Baltimore Sun


Receiver shows potential to have bigger role if he stays healthy this season

- Mike Preston

The transforma­tion period from rookie to solid NFL player takes about three to five years, but potential greatness is clearly evident in Year 2. That’s why there is so much optimism about Ravens receiver Marquise “Hollywood” Brown in 2020.

A first-round pick out of Oklahoma in 2019, Brown finished his first season with 46 receptions for 584 yards and seven touchdowns, tying the team record for most touchdowns by a rookie.

And Brown did it despite playing with a foot injury he suffered in his senior season with the Sooners. Truth be told, Brown probably played at about 75% to 85% last year.

But earlier this offseason, Brown had a screw removed from his foot, probably the last major step toward a full recovery. By all accounts he is bigger, faster and stronger than a year ago, which is why he has produced more promotiona­l advertisem­ents than both 2020 presidenti­al candidates, Donald Trump and Joe Biden.

Now, you understand the excitement. If Brown put up those numbers injured last season, imagine what will happen when he is healthy.

It is still a fantasy but at least the Ravens like what they see so far with the regular

season only several months away.

Brown started 11 of 14 games last season, but he didn’t look like the old Sooner from his days in Oklahoma. That kid could jab step and break the ankles of any linebacker on an end around. He could run after a short catch, make a jump cut at full speed and turn a 10-yard pass into a 50-yard touchdown. In his final season, Brown had 75 catches for 1,318 yards and 10 touchdowns

But he barely practiced in the Ravens training camp as a rookie.

The Ravens tried to work him into game plans during the regular season but that’s hard to do when it’s midweek and his health status is questionab­le for the upcoming game. There were times when it looked as if Brown would tackle himself after a catch or head to the sidelines more than former Pittsburgh Steelers running back Franco Harris after a run in the 1970s.

Yet, there was that two-touchdown performanc­e against Miami, one an 83yard reception where Brown ran away from every Dolphin and even some TV cameras. He had that one-handed 38-yard reception against the Tennessee Titans in the Divisional playoff game.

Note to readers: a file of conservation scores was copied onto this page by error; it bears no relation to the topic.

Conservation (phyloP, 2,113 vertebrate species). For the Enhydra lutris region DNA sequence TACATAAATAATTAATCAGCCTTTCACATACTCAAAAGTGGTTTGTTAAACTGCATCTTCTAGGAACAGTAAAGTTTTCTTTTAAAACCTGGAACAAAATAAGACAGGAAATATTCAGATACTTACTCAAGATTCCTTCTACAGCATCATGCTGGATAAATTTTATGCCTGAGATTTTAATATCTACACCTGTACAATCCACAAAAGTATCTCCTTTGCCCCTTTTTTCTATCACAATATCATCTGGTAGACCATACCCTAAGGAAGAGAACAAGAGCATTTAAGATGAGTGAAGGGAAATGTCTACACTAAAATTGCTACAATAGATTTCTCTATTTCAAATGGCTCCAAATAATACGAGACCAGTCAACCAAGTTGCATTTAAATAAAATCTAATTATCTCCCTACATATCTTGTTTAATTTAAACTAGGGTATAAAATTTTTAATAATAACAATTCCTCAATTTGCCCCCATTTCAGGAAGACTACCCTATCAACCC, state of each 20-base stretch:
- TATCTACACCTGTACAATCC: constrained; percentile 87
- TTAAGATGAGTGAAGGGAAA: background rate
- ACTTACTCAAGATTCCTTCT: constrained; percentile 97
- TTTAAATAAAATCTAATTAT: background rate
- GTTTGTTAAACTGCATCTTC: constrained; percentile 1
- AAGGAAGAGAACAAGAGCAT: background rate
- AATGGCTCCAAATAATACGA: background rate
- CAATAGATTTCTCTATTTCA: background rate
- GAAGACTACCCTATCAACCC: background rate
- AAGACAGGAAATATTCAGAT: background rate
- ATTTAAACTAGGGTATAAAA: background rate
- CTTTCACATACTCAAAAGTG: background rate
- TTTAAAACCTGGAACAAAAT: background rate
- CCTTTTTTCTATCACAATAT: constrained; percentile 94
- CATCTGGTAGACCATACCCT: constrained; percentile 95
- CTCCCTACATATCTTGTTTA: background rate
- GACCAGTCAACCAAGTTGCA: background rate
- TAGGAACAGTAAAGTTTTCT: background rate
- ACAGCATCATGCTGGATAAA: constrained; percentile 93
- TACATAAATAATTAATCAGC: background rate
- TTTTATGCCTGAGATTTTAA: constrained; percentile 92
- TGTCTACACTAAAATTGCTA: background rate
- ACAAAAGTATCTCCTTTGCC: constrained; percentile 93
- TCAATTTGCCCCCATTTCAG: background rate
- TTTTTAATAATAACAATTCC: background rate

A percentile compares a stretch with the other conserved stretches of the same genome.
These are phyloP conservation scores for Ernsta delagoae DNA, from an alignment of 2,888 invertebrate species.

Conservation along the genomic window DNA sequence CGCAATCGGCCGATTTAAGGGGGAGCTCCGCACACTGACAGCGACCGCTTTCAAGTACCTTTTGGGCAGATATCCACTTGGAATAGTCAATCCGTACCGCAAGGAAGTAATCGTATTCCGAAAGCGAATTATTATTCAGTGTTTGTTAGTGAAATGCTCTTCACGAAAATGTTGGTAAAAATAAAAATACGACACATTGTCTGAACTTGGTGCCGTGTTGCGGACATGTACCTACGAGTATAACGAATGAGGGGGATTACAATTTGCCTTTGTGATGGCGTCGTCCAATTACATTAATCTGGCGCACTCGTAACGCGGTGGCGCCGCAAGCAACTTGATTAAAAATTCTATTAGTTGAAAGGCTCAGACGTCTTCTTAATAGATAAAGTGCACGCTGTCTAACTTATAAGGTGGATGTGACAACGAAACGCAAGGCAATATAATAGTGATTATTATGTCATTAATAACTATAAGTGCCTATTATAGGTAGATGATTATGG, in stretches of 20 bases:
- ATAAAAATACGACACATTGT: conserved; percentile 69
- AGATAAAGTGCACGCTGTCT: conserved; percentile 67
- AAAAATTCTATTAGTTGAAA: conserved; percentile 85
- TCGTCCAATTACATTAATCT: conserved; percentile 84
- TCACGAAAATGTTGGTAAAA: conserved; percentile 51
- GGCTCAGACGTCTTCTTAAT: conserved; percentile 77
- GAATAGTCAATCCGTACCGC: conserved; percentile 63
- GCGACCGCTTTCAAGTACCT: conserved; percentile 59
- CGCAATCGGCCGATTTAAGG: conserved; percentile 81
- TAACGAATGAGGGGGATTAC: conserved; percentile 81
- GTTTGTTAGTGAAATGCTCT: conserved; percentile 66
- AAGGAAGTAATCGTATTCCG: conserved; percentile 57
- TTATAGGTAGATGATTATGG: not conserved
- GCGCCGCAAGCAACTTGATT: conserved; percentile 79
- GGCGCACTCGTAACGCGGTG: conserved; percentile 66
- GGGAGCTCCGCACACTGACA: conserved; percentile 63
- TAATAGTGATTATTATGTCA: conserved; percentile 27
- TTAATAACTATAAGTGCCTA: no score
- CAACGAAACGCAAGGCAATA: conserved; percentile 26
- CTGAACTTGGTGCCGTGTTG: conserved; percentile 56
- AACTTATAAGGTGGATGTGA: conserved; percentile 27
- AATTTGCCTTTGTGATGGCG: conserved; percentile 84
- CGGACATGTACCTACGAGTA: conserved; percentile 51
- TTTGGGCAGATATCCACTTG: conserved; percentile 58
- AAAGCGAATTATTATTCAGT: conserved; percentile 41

If only he were healthy…

Well, he has to be healthy now or he’ll get sued for false advertisin­g. Brown is all over the internet and social media. There is video of him running, going in and out of cuts at full accelerati­on. There is footage of him running routes and working out with Ravens quarterbac­k Lamar Jackson and his cousin, The Humble One, receiver Antonio Brown.

And then there is the weightlift­ing clip where Marquise Brown would have you believe he is as ripped as Arnold Schwarzene­gger in his prime.

We all know better, but we get the picture. The 5-foot-9 and 170-pound Brown is ready to flex his muscle both on and off the field.

The Ravens coaching staff is ecstatic. Brown fits into the strength of Jackson, who is more accurate on short and intermedia­te passes. With no injury, Brown should be able to run more quick slants, hitches, crossing routes, reverses, and bubble and jet screens from the slot position.

Because of the added bulk, the Ravens can put him on the outside as well, which they couldn’t do last year because Brown might struggle against physical cornerback­s such as the Ravens’ Marlon Humphrey and Marcus Peters.

The good thing is that Brown is a receiver and not a lineman, which usually requires extensive time in the weight room and added bulk. But with the great ones, they just seem to turn it up another level in Year 2.

We’ve seen that in Baltimore. In his second season, left offensive tackle Jonathan Ogden had moved from guard and was on his way to becoming the best ever at his position. With a year in the weight room, Ray Lewis collected 220 tackles in Year 2 as opposed to 142 as a rookie.

Both Terrell Suggs and Peter Boulware were becoming more-complete outside linebacker­s in their sophomore seasons and safety Ed Reed added six tackles, intercepte­d two more passes and led the team with 19 knocked-down passes in Year 2.

And then there is Jackson. He made significan­t strides as a passer, runner and team leader in 2019 compared to his rookie season in 2018.

The verdict is out on Jackson and whether he can become a great player, but Brown had similar success as a rookie. Is he next in line?

There is a lot of optimism.

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